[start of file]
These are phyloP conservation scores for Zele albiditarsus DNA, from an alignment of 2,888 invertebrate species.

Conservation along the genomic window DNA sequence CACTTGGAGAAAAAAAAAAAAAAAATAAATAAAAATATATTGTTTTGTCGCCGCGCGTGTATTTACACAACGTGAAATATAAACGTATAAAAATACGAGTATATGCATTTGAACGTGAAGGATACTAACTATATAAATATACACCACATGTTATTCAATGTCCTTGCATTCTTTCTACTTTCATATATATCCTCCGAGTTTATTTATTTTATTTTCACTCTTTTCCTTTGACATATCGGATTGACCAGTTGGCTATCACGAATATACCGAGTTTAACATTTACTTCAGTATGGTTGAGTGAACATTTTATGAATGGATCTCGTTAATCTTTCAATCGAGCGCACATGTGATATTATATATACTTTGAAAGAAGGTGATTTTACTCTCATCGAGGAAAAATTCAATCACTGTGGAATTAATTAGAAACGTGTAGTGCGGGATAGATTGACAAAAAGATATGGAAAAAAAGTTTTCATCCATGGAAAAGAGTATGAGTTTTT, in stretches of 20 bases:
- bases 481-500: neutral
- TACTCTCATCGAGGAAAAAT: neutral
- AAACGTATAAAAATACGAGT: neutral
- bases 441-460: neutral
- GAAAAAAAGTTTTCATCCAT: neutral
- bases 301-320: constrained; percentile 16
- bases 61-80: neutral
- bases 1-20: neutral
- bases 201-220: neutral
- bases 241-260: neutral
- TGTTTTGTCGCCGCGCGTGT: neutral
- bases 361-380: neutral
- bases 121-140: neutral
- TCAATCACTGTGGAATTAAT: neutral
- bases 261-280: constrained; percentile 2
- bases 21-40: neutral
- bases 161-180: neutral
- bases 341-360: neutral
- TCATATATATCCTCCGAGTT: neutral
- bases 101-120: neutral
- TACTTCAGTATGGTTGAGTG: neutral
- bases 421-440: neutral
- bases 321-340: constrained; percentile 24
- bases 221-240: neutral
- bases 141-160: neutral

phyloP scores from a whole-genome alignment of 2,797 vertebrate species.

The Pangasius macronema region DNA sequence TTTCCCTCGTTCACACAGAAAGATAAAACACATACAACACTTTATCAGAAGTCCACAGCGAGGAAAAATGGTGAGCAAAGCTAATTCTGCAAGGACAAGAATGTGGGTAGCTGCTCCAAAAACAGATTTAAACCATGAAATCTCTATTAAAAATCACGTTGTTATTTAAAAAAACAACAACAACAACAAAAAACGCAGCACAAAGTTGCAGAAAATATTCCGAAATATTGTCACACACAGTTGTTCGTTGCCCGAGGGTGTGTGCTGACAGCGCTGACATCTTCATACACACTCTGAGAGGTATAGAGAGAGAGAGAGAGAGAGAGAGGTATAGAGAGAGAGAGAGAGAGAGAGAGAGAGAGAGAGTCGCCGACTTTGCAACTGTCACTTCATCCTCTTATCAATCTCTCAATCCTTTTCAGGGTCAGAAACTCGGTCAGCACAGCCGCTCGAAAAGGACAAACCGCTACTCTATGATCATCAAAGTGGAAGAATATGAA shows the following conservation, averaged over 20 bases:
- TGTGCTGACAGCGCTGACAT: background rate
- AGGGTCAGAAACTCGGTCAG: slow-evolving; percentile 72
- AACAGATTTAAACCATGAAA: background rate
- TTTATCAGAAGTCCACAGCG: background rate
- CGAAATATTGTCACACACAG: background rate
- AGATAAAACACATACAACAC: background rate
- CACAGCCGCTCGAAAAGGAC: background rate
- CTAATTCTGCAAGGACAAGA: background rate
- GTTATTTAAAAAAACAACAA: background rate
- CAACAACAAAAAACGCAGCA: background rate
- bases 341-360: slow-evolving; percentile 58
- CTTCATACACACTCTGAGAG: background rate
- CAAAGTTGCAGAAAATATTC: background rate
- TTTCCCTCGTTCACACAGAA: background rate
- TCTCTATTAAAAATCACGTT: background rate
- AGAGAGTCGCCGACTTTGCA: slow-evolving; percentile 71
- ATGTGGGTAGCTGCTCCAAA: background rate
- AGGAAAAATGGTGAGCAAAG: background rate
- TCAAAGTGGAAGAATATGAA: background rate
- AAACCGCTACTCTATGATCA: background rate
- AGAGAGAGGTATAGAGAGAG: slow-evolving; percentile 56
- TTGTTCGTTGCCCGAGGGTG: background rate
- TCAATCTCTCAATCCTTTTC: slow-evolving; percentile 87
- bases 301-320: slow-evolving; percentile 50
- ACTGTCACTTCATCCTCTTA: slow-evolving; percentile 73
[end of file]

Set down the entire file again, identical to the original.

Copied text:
These are phyloP conservation scores for Zele albiditarsus DNA, from an alignment of 2,888 invertebrate species.

Conservation along the genomic window DNA sequence CACTTGGAGAAAAAAAAAAAAAAAATAAATAAAAATATATTGTTTTGTCGCCGCGCGTGTATTTACACAACGTGAAATATAAACGTATAAAAATACGAGTATATGCATTTGAACGTGAAGGATACTAACTATATAAATATACACCACATGTTATTCAATGTCCTTGCATTCTTTCTACTTTCATATATATCCTCCGAGTTTATTTATTTTATTTTCACTCTTTTCCTTTGACATATCGGATTGACCAGTTGGCTATCACGAATATACCGAGTTTAACATTTACTTCAGTATGGTTGAGTGAACATTTTATGAATGGATCTCGTTAATCTTTCAATCGAGCGCACATGTGATATTATATATACTTTGAAAGAAGGTGATTTTACTCTCATCGAGGAAAAATTCAATCACTGTGGAATTAATTAGAAACGTGTAGTGCGGGATAGATTGACAAAAAGATATGGAAAAAAAGTTTTCATCCATGGAAAAGAGTATGAGTTTTT, in stretches of 20 bases:
- bases 481-500: neutral
- TACTCTCATCGAGGAAAAAT: neutral
- AAACGTATAAAAATACGAGT: neutral
- bases 441-460: neutral
- GAAAAAAAGTTTTCATCCAT: neutral
- bases 301-320: constrained; percentile 16
- bases 61-80: neutral
- bases 1-20: neutral
- bases 201-220: neutral
- bases 241-260: neutral
- TGTTTTGTCGCCGCGCGTGT: neutral
- bases 361-380: neutral
- bases 121-140: neutral
- TCAATCACTGTGGAATTAAT: neutral
- bases 261-280: constrained; percentile 2
- bases 21-40: neutral
- bases 161-180: neutral
- bases 341-360: neutral
- TCATATATATCCTCCGAGTT: neutral
- bases 101-120: neutral
- TACTTCAGTATGGTTGAGTG: neutral
- bases 421-440: neutral
- bases 321-340: constrained; percentile 24
- bases 221-240: neutral
- bases 141-160: neutral

phyloP scores from a whole-genome alignment of 2,797 vertebrate species.

The Pangasius macronema region DNA sequence TTTCCCTCGTTCACACAGAAAGATAAAACACATACAACACTTTATCAGAAGTCCACAGCGAGGAAAAATGGTGAGCAAAGCTAATTCTGCAAGGACAAGAATGTGGGTAGCTGCTCCAAAAACAGATTTAAACCATGAAATCTCTATTAAAAATCACGTTGTTATTTAAAAAAACAACAACAACAACAAAAAACGCAGCACAAAGTTGCAGAAAATATTCCGAAATATTGTCACACACAGTTGTTCGTTGCCCGAGGGTGTGTGCTGACAGCGCTGACATCTTCATACACACTCTGAGAGGTATAGAGAGAGAGAGAGAGAGAGAGAGGTATAGAGAGAGAGAGAGAGAGAGAGAGAGAGAGAGAGTCGCCGACTTTGCAACTGTCACTTCATCCTCTTATCAATCTCTCAATCCTTTTCAGGGTCAGAAACTCGGTCAGCACAGCCGCTCGAAAAGGACAAACCGCTACTCTATGATCATCAAAGTGGAAGAATATGAA shows the following conservation, averaged over 20 bases:
- TGTGCTGACAGCGCTGACAT: background rate
- AGGGTCAGAAACTCGGTCAG: slow-evolving; percentile 72
- AACAGATTTAAACCATGAAA: background rate
- TTTATCAGAAGTCCACAGCG: background rate
- CGAAATATTGTCACACACAG: background rate
- AGATAAAACACATACAACAC: background rate
- CACAGCCGCTCGAAAAGGAC: background rate
- CTAATTCTGCAAGGACAAGA: background rate
- GTTATTTAAAAAAACAACAA: background rate
- CAACAACAAAAAACGCAGCA: background rate
- bases 341-360: slow-evolving; percentile 58
- CTTCATACACACTCTGAGAG: background rate
- CAAAGTTGCAGAAAATATTC: background rate
- TTTCCCTCGTTCACACAGAA: background rate
- TCTCTATTAAAAATCACGTT: background rate
- AGAGAGTCGCCGACTTTGCA: slow-evolving; percentile 71
- ATGTGGGTAGCTGCTCCAAA: background rate
- AGGAAAAATGGTGAGCAAAG: background rate
- TCAAAGTGGAAGAATATGAA: background rate
- AAACCGCTACTCTATGATCA: background rate
- AGAGAGAGGTATAGAGAGAG: slow-evolving; percentile 56
- TTGTTCGTTGCCCGAGGGTG: background rate
- TCAATCTCTCAATCCTTTTC: slow-evolving; percentile 87
- bases 301-320: slow-evolving; percentile 50
- ACTGTCACTTCATCCTCTTA: slow-evolving; percentile 73